On 20 December 2019, Alister Jack, Secretary of State for Scotland (at least that’s what he’s meant to be, and no I’ve not misspelt his name, that’s how his mum and dad spelt it) was interviewed by Gillian Marles for Good Morning Scotland. Vey cannily, the GMS team had Dr Philippa Whitford MP waiting in the wings to respond to his interview.
Here is Gillian’s interview with Alister: It can take some seconds to load. Patience is a virtue.
Congratulations Gillian on your questions and your pursuit of Alister. In retrospect I can think of options that you might have pursued further but on the whole : no bad at a’. And you get extra appreciation for having Philippa standing by to respond. Because we all know just how good Dr Philippa is. Here is her response, starting off with a very dry “Good morning” that let’s us imagine a long-suffering eye roll that perhaps went with it.
And here’s a bit of debugging of what our esteemed Secretary of State told the five millions Scots whose interests he is paid to look after:
Gillian (50secs in): The Frist Minister has called the United Kingdom a voluntary union of nations. What do you make of her description?
Alister (1min): It’s a long-enduring Union that’s existed for 300 years and has been fantastic for all countries within that Union. I completely disagree with that.
Debug: Whether or not the Union has been successful (or disastrous) has nothing to do with it being voluntary or not. Bit of a distracting red herring being waved about there by Ally. Or perhaps a ‘straw man fallacy to entice Gillian away from her main point.’ . Either way, Gillian knows not to get drawn into it.
Gillian (1min20s in): The result of the general election offered a mandate for another referendum, did it not?
Alister: No, 55% of the votes cast were cast for parties which support the Union. 45% were for separatist parties and that’s no different from what happened five years ago in 2014. the desire to support separatist parties has not increased over five years.
Debug: Alister’s reply is factually true but taken out of context. Commonly known as the cherry-picking fallacy. Gillian pursues him on this. More about that in a minute. He’s also drawing a false analogy, comparing two things as if they are compatible whereas they are actually are actually more different than they are alike. The voting statistics in a yes/no choice in a single issue referendum are not comparable to those from a multi-choice, multi-issue, multi-party general election. Alister isn’t daft and knows this very well but he’s hoping to put one over on GMS listeners who don’t realise it..
Gillian pursues him on those statistics (2mins in): Except that the democratic mandate for another independence is stronger (45% of Scottish vote) than the one that Boris Johnson claims for his Brexit deal (43% of UK vote).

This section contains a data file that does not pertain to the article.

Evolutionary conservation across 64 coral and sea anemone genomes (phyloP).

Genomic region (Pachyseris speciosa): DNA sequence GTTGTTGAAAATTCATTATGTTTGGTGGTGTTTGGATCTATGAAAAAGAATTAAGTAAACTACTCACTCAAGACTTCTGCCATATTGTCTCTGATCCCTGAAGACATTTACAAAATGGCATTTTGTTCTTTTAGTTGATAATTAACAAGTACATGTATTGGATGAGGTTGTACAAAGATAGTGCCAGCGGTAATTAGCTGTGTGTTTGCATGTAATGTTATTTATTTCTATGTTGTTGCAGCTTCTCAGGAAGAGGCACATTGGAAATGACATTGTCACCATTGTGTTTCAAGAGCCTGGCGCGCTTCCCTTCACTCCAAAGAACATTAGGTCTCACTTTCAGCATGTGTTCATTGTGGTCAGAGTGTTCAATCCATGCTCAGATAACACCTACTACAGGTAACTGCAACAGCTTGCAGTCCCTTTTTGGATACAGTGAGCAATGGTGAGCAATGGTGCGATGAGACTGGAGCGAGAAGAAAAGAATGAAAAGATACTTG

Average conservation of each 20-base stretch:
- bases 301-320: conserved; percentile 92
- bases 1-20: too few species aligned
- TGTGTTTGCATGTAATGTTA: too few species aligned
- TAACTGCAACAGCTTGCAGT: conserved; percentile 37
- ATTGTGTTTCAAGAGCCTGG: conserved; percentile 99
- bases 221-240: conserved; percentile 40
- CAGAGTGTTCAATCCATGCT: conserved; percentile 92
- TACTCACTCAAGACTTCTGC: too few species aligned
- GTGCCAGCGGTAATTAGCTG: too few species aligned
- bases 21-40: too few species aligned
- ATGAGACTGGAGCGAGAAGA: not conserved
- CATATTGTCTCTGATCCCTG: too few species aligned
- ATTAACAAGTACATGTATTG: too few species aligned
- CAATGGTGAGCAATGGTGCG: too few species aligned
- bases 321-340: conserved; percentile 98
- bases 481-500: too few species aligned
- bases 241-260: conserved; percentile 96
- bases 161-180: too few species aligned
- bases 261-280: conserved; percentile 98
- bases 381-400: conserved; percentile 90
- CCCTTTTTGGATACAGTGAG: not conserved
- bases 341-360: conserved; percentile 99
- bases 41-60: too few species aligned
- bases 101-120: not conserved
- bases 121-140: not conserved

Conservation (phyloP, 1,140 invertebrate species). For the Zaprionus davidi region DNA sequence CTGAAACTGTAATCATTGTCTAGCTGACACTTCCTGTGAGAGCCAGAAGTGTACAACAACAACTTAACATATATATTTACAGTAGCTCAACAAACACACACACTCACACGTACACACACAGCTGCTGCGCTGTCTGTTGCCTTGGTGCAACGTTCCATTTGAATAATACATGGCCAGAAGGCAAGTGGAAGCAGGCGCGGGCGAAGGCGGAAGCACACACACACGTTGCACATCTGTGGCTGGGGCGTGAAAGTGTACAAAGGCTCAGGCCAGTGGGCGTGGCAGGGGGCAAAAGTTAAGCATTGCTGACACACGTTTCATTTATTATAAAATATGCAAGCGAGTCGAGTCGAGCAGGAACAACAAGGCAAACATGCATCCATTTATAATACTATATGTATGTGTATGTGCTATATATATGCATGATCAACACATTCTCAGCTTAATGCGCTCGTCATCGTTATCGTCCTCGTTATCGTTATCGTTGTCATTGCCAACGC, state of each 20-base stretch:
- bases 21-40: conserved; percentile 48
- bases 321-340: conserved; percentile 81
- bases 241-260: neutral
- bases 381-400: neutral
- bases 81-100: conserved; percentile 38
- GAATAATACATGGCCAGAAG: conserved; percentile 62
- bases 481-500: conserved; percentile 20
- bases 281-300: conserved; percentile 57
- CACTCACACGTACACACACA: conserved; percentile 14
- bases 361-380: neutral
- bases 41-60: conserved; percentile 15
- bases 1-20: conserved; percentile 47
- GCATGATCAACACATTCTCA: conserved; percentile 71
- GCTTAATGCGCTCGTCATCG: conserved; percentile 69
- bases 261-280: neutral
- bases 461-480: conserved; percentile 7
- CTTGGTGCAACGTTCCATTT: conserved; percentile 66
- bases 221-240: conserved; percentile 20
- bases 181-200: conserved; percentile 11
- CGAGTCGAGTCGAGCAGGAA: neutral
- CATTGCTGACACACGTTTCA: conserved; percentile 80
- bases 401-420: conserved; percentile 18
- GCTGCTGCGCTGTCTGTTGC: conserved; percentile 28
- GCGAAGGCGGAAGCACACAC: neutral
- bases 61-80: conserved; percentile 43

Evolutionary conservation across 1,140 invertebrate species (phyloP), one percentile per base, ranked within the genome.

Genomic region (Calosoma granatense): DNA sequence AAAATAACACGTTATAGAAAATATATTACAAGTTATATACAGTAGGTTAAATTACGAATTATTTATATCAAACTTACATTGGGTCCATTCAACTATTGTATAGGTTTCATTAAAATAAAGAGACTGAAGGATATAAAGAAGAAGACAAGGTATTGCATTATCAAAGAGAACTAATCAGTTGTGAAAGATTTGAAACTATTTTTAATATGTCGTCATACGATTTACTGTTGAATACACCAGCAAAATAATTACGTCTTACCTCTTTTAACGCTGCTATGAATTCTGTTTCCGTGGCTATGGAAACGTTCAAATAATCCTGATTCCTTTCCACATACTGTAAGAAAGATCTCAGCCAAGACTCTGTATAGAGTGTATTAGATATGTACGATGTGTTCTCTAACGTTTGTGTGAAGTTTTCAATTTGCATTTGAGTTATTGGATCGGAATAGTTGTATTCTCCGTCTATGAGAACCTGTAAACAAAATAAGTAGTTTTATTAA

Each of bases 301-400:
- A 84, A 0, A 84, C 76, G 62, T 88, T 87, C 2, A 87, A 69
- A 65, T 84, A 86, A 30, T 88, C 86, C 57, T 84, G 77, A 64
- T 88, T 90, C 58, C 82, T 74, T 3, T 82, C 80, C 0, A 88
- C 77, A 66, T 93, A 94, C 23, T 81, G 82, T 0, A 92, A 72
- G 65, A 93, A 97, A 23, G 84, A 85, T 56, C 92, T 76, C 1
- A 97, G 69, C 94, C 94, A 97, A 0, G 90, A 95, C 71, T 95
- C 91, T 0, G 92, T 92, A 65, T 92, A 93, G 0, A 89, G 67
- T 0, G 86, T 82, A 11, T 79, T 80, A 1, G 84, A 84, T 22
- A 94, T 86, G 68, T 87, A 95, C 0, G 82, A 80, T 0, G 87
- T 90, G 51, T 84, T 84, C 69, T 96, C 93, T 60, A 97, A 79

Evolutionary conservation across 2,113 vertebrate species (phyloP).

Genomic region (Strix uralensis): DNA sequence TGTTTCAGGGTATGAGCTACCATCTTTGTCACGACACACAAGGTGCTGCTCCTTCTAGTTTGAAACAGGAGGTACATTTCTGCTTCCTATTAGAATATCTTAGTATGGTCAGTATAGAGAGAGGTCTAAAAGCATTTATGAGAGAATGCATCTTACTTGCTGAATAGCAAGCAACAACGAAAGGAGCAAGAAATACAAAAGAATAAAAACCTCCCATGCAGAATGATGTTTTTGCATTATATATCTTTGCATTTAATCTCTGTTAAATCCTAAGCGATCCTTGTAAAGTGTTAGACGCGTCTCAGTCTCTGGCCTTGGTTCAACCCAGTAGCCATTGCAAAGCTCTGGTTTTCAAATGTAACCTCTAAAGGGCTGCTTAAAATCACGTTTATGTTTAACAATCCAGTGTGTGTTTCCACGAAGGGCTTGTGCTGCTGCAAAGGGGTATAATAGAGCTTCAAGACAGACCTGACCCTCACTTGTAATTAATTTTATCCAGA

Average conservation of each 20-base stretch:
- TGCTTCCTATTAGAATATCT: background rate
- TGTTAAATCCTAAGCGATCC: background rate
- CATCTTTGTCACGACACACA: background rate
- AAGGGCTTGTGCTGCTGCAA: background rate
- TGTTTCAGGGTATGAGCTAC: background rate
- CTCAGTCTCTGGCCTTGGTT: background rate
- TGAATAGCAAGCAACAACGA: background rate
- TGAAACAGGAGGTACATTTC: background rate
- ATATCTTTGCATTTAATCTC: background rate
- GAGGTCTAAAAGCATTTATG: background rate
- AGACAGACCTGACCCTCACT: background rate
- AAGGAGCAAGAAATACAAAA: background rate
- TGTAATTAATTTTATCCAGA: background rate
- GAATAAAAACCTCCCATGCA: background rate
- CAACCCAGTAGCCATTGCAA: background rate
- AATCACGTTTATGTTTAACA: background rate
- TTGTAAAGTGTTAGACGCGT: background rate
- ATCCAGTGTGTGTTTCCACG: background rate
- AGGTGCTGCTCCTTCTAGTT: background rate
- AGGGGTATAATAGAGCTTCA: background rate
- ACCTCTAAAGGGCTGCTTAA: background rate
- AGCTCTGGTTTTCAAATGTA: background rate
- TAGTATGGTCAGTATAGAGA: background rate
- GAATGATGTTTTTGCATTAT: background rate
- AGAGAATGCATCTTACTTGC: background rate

Alister: I don’t recognise that. The Brexit vote was a referendum across the Uk where Leave got 52% of the vote and that was a democratic referendum that we are respecting.
- Alister is saying that the 52% of people who voted leave provide the mandate for carrying out Brexit and that Boris now has an additional mandate from having won a UK general with 43% of the UK vote on a policy of Get Brexit done. That’s fair enough.
- But what he’s ignoring are the Scottish results within those, ie that 62% of Scots voted Remain and now 55.5% have voted for clearly pro-EU parties (SNP, LibDems, Greens). Hence the cherry-picking.
- You could say that it’s fair enough that he takes his stance on UK-wide statistics. On the other hand, remember that this is the man who job is to speak up for Scotland. Well that was what the job description used to be anyway.
Alister carries on (3mins in):…. in the Edinburgh Agreement Salmond and Sturgeon agreed to respect the outcome of the referendum and they went on to talk about once in a lifetime, once in a generation and we’ve not had a lifetime or a generation.
Gillian argues back: But after the referendum there was the Smith Commission and they said that it was agreed that nothing in their report prevents Scotland becoming an independent country in the future should the people of Scotland choose. Is it not the case that the people of Scotland are now choosing to have another referendum and possibly become independent?
Alister (3min27s in): No, it’s not the case at all….. SNP campaigned on Brexit not on independence.
Gillian: Well your party was fighting to stop IndyRef2 and we know what happened there, you lost six seats. Nicola Sturgeon has a higher vote share in Scotland you have in UK and she says that you are showing a contempt for Scottish democracy. She has a point there, doesn’t she?
Alister repeats what he said at 1min20sec in. Adding that Sturgeon wants power over referendums moved to Holyrood and away from Westminster. And that means Scotland’s economy would be damaged and we would end up in perpetual neverendums until she got her own way….. its not good for jobs, taxation, public services. Everyone gets damaged by it.
Debug: This is very close to another straw man fallacy as no-one is suggesting holding a succession of referendums until they get their way. It’s also a slippery slope fallacy where one change is claimed to lead to many much worse changes.. It might be true that a succession of referendums on independence would destabilise Scotland’s economy but Alister doesn’t quote any authority for that claim. He also doesn’t acknowledge the harm done to UK economy by one referendum about Brexit.
Alister then goes to quote Ruth Davidson. He must have been getting desperate.
I’m sorry I’ve had enough. Just go back to the top of the post and listen to Philippa Whitford take him down.
She starts off with “Well according to Alister no matter what we would do, we wouldn’t have a mandate for a second referendum.”